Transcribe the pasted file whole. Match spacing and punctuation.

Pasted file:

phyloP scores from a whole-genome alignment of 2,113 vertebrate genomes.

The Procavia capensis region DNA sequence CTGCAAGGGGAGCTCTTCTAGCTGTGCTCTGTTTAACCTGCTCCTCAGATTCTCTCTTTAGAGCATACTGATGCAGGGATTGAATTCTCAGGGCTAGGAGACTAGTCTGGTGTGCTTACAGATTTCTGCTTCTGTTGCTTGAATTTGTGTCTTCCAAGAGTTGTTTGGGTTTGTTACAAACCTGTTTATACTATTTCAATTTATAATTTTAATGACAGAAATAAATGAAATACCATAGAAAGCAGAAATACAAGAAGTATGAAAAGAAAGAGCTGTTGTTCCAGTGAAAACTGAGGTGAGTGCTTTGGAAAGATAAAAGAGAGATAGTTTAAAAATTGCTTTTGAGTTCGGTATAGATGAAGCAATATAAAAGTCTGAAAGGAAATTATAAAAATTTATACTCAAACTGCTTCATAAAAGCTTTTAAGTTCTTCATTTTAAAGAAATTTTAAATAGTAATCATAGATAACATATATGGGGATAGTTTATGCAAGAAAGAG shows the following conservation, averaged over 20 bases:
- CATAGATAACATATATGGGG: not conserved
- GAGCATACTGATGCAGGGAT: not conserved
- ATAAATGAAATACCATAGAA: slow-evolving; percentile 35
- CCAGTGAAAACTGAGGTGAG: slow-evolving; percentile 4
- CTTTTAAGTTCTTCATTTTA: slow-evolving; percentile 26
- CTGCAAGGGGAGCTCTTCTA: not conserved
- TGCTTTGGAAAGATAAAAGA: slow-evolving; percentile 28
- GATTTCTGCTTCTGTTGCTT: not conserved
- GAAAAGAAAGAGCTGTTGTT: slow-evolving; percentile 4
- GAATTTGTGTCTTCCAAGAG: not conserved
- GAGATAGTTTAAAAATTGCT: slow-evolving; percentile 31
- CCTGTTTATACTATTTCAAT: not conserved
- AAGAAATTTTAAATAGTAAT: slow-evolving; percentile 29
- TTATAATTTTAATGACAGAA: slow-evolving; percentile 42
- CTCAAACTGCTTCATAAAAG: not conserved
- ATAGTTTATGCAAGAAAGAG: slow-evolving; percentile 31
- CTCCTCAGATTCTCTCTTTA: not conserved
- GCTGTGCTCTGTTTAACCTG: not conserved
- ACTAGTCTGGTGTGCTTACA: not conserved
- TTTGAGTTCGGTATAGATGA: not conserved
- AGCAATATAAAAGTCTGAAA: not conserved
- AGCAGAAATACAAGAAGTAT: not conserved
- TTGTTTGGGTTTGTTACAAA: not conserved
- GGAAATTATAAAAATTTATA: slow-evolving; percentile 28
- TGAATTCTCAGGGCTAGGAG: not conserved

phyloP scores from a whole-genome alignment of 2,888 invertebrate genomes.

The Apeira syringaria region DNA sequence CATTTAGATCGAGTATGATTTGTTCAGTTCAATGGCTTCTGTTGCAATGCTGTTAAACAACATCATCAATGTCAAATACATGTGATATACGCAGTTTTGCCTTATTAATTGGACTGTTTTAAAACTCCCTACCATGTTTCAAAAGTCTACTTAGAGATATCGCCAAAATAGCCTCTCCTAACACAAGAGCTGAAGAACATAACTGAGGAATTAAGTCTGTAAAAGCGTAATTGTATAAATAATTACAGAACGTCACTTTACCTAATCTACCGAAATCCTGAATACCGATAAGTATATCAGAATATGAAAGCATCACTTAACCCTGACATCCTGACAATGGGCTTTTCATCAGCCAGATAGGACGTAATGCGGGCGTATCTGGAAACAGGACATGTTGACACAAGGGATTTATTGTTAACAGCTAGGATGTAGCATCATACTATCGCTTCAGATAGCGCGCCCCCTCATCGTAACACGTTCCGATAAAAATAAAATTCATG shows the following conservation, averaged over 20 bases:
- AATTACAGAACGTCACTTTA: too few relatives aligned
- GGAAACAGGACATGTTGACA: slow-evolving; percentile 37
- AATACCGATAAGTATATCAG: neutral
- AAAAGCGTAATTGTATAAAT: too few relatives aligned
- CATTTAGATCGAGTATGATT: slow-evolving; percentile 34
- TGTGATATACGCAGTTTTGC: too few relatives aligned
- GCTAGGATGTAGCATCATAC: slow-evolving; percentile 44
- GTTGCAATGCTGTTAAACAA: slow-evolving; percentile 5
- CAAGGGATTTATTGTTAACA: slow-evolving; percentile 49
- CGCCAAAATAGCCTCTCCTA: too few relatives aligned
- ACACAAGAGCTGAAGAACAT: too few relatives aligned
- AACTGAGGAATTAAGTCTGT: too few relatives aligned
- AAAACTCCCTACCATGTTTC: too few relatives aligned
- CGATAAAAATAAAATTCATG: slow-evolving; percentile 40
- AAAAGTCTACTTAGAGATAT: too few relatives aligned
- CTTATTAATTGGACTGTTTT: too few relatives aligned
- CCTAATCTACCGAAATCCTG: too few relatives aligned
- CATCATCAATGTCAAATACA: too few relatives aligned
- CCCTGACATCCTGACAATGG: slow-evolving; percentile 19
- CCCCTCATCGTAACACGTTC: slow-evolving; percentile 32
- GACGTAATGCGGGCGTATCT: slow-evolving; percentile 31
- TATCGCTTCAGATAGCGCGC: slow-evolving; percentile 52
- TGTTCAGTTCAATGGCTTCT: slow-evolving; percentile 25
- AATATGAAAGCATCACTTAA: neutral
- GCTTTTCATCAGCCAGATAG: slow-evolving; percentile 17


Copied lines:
phyloP scores from a whole-genome alignment of 2,113 vertebrate genomes.

The Procavia capensis region DNA sequence CTGCAAGGGGAGCTCTTCTAGCTGTGCTCTGTTTAACCTGCTCCTCAGATTCTCTCTTTAGAGCATACTGATGCAGGGATTGAATTCTCAGGGCTAGGAGACTAGTCTGGTGTGCTTACAGATTTCTGCTTCTGTTGCTTGAATTTGTGTCTTCCAAGAGTTGTTTGGGTTTGTTACAAACCTGTTTATACTATTTCAATTTATAATTTTAATGACAGAAATAAATGAAATACCATAGAAAGCAGAAATACAAGAAGTATGAAAAGAAAGAGCTGTTGTTCCAGTGAAAACTGAGGTGAGTGCTTTGGAAAGATAAAAGAGAGATAGTTTAAAAATTGCTTTTGAGTTCGGTATAGATGAAGCAATATAAAAGTCTGAAAGGAAATTATAAAAATTTATACTCAAACTGCTTCATAAAAGCTTTTAAGTTCTTCATTTTAAAGAAATTTTAAATAGTAATCATAGATAACATATATGGGGATAGTTTATGCAAGAAAGAG shows the following conservation, averaged over 20 bases:
- CATAGATAACATATATGGGG: not conserved
- GAGCATACTGATGCAGGGAT: not conserved
- ATAAATGAAATACCATAGAA: slow-evolving; percentile 35
- CCAGTGAAAACTGAGGTGAG: slow-evolving; percentile 4
- CTTTTAAGTTCTTCATTTTA: slow-evolving; percentile 26
- CTGCAAGGGGAGCTCTTCTA: not conserved
- TGCTTTGGAAAGATAAAAGA: slow-evolving; percentile 28
- GATTTCTGCTTCTGTTGCTT: not conserved
- GAAAAGAAAGAGCTGTTGTT: slow-evolving; percentile 4
- GAATTTGTGTCTTCCAAGAG: not conserved
- GAGATAGTTTAAAAATTGCT: slow-evolving; percentile 31
- CCTGTTTATACTATTTCAAT: not conserved
- AAGAAATTTTAAATAGTAAT: slow-evolving; percentile 29
- TTATAATTTTAATGACAGAA: slow-evolving; percentile 42
- CTCAAACTGCTTCATAAAAG: not conserved
- ATAGTTTATGCAAGAAAGAG: slow-evolving; percentile 31
- CTCCTCAGATTCTCTCTTTA: not conserved
- GCTGTGCTCTGTTTAACCTG: not conserved
- ACTAGTCTGGTGTGCTTACA: not conserved
- TTTGAGTTCGGTATAGATGA: not conserved
- AGCAATATAAAAGTCTGAAA: not conserved
- AGCAGAAATACAAGAAGTAT: not conserved
- TTGTTTGGGTTTGTTACAAA: not conserved
- GGAAATTATAAAAATTTATA: slow-evolving; percentile 28
- TGAATTCTCAGGGCTAGGAG: not conserved

phyloP scores from a whole-genome alignment of 2,888 invertebrate genomes.

The Apeira syringaria region DNA sequence CATTTAGATCGAGTATGATTTGTTCAGTTCAATGGCTTCTGTTGCAATGCTGTTAAACAACATCATCAATGTCAAATACATGTGATATACGCAGTTTTGCCTTATTAATTGGACTGTTTTAAAACTCCCTACCATGTTTCAAAAGTCTACTTAGAGATATCGCCAAAATAGCCTCTCCTAACACAAGAGCTGAAGAACATAACTGAGGAATTAAGTCTGTAAAAGCGTAATTGTATAAATAATTACAGAACGTCACTTTACCTAATCTACCGAAATCCTGAATACCGATAAGTATATCAGAATATGAAAGCATCACTTAACCCTGACATCCTGACAATGGGCTTTTCATCAGCCAGATAGGACGTAATGCGGGCGTATCTGGAAACAGGACATGTTGACACAAGGGATTTATTGTTAACAGCTAGGATGTAGCATCATACTATCGCTTCAGATAGCGCGCCCCCTCATCGTAACACGTTCCGATAAAAATAAAATTCATG shows the following conservation, averaged over 20 bases:
- AATTACAGAACGTCACTTTA: too few relatives aligned
- GGAAACAGGACATGTTGACA: slow-evolving; percentile 37
- AATACCGATAAGTATATCAG: neutral
- AAAAGCGTAATTGTATAAAT: too few relatives aligned
- CATTTAGATCGAGTATGATT: slow-evolving; percentile 34
- TGTGATATACGCAGTTTTGC: too few relatives aligned
- GCTAGGATGTAGCATCATAC: slow-evolving; percentile 44
- GTTGCAATGCTGTTAAACAA: slow-evolving; percentile 5
- CAAGGGATTTATTGTTAACA: slow-evolving; percentile 49
- CGCCAAAATAGCCTCTCCTA: too few relatives aligned
- ACACAAGAGCTGAAGAACAT: too few relatives aligned
- AACTGAGGAATTAAGTCTGT: too few relatives aligned
- AAAACTCCCTACCATGTTTC: too few relatives aligned
- CGATAAAAATAAAATTCATG: slow-evolving; percentile 40
- AAAAGTCTACTTAGAGATAT: too few relatives aligned
- CTTATTAATTGGACTGTTTT: too few relatives aligned
- CCTAATCTACCGAAATCCTG: too few relatives aligned
- CATCATCAATGTCAAATACA: too few relatives aligned
- CCCTGACATCCTGACAATGG: slow-evolving; percentile 19
- CCCCTCATCGTAACACGTTC: slow-evolving; percentile 32
- GACGTAATGCGGGCGTATCT: slow-evolving; percentile 31
- TATCGCTTCAGATAGCGCGC: slow-evolving; percentile 52
- TGTTCAGTTCAATGGCTTCT: slow-evolving; percentile 25
- AATATGAAAGCATCACTTAA: neutral
- GCTTTTCATCAGCCAGATAG: slow-evolving; percentile 17